Had the hospital enforced its own rules concerning research involving child subjects, it could have prevented a perverse study that Reardon used as a ploy for more than two decades to abuse and take obscene photographs of hundreds of children, consultant Arthur S. Shorr said at Superior Court.
Shorr was testifying as a witness for the first of about 90 adults who are suing St. Francis, Reardon's longtime employer. The civil suits, all filed anonymously by men and women who describe themselves as Reardon victims, claim that the hospital's failure to supervise the doctor subjected them to abuse that, in many of their cases, resulted in lingering emotional problems. ...
No, it’s not the criminal case against the second Cheshire home invasion suspect.
Instead, the civil trial scheduled to start Tuesday, April 5 will focus on the late George Reardon, a doctor at St. Francis Hospital and Medical Center in Hartford, who is accused of photographing and sexually abusing hundreds of boys and girls in his hospital office during the 1960s, 1970s and 1980s.
Reardon, the chief endocrinologist at St. Francis, died of a heart attack in 1998. So the defendant in the lawsuit is the hospital itself, which, according to the plaintiffs, knew or should have known that the adolescent “growth studies” Reardon was allegedly conducting were scholastically bogus and simply excuses for him to sexually abuse minors and create child pornography. The hospital has maintained all along that it did not know, and had no reason to know, of Reardon’s improper behavior.
By agreement of the parties, a “John Doe No. 2” is the lone plaintiff in the first case, with 85 other anonymous plaintiffs in line. Doe contends the hospital is liable for money damages for negligently hiring, supervising and retaining Reardon.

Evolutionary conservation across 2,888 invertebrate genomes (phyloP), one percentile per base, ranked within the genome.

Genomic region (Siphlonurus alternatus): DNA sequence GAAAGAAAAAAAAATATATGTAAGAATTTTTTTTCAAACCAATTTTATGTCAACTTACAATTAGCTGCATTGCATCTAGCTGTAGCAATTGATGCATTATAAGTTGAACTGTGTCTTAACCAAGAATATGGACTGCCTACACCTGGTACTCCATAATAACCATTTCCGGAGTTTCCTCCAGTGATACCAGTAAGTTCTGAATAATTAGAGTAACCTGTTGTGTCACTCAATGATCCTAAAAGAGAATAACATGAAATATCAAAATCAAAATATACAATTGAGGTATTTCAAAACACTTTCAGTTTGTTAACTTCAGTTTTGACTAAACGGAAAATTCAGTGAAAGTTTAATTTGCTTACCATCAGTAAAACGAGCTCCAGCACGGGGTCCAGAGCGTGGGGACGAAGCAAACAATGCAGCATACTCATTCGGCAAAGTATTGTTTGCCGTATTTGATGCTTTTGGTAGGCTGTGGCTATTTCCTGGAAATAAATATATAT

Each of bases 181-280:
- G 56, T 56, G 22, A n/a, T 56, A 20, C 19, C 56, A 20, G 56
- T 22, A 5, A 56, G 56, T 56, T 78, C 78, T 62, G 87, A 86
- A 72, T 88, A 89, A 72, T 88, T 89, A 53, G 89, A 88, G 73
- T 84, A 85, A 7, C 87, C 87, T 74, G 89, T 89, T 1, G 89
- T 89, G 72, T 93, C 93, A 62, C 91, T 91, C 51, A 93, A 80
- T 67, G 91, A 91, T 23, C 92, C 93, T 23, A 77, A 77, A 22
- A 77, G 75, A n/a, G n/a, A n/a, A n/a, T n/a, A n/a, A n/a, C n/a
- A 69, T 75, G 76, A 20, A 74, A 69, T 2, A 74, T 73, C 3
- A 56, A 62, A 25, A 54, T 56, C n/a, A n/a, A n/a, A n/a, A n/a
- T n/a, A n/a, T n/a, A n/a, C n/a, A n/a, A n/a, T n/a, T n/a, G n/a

To the relief of plaintiffs’ lawyers, despite having only one plaintiff, it appears they will be able to present an expansive overview of Reardon’s activities during a 30-year period. In Waterbury, Superior Court Judge Daniel Shaban, the complex litigation judge in charge, recently ruled on more than a dozen “motions in limine” that sought to exclude key portions of Doe’s case.
In a series of key rulings, Shaban will allow the jury of four men and two women to hear testimony of the broad scope of Reardon’s activities, and to see many of the actual photographs from the cache of 50,000 slides and 130 movie reels discovered hidden in a wall in Reardon’s former West Hartford residence in late November 2007.
At press time late last week, the judge had yet to rule on a motion for summary judgment by the hospital. It contends Connecticut’s 30-year statute of limitations for sex crimes does not apply to negligence actions like Doe’s case.
Since the first lawsuits were filed in 2008, lawyers from eight separate plaintiffs’ law firms have been engaged in settlement talks with the hospital. Those broke down in 2009. About the only thing the parties did agree upon was to narrow the first case to a single plaintiff.